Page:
So recently I came across a long short story (or very short novella) called “The Girl Who Ruled Fairyland – For a Little While“, by Catherynne M. Valente. This is officially numbered as “Fairyland 0.5” and could be considered a prequel to her “Fairyland” series, inasmuch as it takes place prior to the events of The Girl Who Circumnavigated Fairyland in a Ship of Her Own Making, and concerns itself with how the missing monarch of that book, Queen Mallow, became Queen Mallow in the first place.
You can tell Mallow is going to be a good Queen because of the philosophy she expresses when the “two hundred Fairies, one hundred Ouphes, fifty Tanuki, several Gnomes, and at least one Jack-in-the-Green” who live nearby figure out she is a wizard and start showing up at her house hoping to buy magical favors, or maybe to marry her:
“I have all the books I could need, and what more could I need than books? I shall only engage in commerce if books are the coin. Come to my door if you have a book―and a good one, not just your great-aunt’s book of doily patterns―and I will give you an egg or a cake or a pair of woolen socks. I am a practical girl, and a life is only so long. It should be spent in as much peace and good eating and good reading as possible and no undue excitement. That is all I am after.”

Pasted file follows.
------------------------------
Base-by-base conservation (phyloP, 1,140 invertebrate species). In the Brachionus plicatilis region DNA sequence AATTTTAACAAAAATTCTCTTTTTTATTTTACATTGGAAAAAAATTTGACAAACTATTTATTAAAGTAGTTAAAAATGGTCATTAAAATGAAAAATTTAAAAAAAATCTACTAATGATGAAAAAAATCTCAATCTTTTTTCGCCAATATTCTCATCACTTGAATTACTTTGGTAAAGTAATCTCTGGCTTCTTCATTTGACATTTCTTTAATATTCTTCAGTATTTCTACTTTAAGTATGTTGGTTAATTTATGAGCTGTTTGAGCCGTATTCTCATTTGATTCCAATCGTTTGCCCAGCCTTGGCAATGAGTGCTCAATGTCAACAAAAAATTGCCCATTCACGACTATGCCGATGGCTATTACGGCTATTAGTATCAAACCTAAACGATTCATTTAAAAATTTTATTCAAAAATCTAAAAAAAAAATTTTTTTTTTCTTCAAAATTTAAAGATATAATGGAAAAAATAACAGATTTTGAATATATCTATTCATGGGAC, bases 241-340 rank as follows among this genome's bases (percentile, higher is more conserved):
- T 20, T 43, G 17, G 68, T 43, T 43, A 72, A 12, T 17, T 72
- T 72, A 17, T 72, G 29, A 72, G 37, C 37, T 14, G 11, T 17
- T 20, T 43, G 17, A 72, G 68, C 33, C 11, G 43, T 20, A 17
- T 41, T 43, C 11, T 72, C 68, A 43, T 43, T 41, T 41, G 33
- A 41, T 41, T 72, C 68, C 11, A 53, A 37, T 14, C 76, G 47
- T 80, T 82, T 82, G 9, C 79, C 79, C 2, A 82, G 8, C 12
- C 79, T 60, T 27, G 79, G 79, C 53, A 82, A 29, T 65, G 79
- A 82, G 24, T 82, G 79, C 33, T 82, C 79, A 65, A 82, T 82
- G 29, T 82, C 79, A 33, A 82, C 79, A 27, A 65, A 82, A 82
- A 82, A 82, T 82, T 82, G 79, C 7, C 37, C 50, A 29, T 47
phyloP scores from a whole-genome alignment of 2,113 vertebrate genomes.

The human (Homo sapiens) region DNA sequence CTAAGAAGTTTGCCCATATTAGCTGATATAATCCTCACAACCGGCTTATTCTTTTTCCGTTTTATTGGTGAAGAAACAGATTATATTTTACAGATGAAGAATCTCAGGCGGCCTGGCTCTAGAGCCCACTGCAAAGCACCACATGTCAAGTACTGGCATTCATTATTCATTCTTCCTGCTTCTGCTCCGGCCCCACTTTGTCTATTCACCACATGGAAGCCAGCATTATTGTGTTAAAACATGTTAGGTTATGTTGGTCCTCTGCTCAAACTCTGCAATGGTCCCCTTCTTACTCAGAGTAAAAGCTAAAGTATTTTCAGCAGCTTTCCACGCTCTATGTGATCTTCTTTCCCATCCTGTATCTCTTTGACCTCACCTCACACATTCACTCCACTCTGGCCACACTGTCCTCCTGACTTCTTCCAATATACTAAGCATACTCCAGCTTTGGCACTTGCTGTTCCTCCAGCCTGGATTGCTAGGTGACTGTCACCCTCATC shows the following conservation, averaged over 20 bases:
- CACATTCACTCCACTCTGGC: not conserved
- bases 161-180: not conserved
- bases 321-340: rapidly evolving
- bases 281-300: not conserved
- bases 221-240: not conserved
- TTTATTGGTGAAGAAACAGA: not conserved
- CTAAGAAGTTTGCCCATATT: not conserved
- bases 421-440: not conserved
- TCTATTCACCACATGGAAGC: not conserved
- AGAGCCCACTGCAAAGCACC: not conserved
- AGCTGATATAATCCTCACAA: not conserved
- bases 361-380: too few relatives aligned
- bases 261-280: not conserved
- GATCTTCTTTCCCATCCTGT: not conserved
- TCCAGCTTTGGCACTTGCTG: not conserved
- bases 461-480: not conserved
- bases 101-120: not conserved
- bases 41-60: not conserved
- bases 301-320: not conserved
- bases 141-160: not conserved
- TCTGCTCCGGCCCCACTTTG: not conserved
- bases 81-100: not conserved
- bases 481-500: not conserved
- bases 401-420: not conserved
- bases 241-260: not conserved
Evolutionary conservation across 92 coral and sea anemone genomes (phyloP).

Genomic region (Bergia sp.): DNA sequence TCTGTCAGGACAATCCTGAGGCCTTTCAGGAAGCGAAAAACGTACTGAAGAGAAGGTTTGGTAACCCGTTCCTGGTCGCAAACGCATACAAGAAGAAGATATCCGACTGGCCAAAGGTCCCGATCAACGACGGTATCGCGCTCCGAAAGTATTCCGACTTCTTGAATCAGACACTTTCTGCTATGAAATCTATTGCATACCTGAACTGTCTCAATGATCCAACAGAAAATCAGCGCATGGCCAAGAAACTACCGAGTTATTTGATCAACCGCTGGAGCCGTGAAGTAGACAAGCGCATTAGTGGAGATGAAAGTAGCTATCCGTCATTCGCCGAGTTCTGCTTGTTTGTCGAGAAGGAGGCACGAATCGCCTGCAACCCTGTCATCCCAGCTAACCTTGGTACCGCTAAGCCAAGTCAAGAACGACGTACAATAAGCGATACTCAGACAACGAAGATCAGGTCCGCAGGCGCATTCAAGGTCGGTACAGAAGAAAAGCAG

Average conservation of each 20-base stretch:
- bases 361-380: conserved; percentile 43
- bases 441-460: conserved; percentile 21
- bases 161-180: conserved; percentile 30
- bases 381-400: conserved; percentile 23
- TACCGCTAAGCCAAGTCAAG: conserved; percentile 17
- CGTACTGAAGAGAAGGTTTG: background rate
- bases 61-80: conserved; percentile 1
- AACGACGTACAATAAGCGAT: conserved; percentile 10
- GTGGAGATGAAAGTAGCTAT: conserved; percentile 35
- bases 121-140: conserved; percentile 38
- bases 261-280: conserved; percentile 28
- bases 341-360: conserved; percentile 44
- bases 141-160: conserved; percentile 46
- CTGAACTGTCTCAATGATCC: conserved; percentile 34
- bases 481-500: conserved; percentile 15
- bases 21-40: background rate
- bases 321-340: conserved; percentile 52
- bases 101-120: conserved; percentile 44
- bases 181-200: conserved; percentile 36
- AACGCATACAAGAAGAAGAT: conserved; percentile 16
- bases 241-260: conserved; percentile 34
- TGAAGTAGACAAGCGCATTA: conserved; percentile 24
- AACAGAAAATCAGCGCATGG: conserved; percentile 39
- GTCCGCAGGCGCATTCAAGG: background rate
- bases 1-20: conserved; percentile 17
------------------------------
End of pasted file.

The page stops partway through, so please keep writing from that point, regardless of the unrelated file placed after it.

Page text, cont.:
Fortunately for Mallow, nothing unduly exciting happens, and she gets to spend her life eating good food and reading good books and knitting woolen socks. Or not. You can find out yourself by reading the short story online, for free, at Tor’s website.
Meanwhile, speaking of books, editing continues on Father’s Books!
“What do you see?”
Her wide, blank eyes stared at it.
“Do you see anything written on the page?”
The eyes moved up to look at him, back to the book, back to him. She shook her head slightly, a fraction to the left, a fraction to the right. He let out a relieved breath. Very occasionally, they saw words scrawled across the paper, messages carried back from the water, instructions, requests. Threats. It was always a relief to him when they saw nothing.
Hmm. Definitely not a book of your great-aunt’s doily patterns, that one.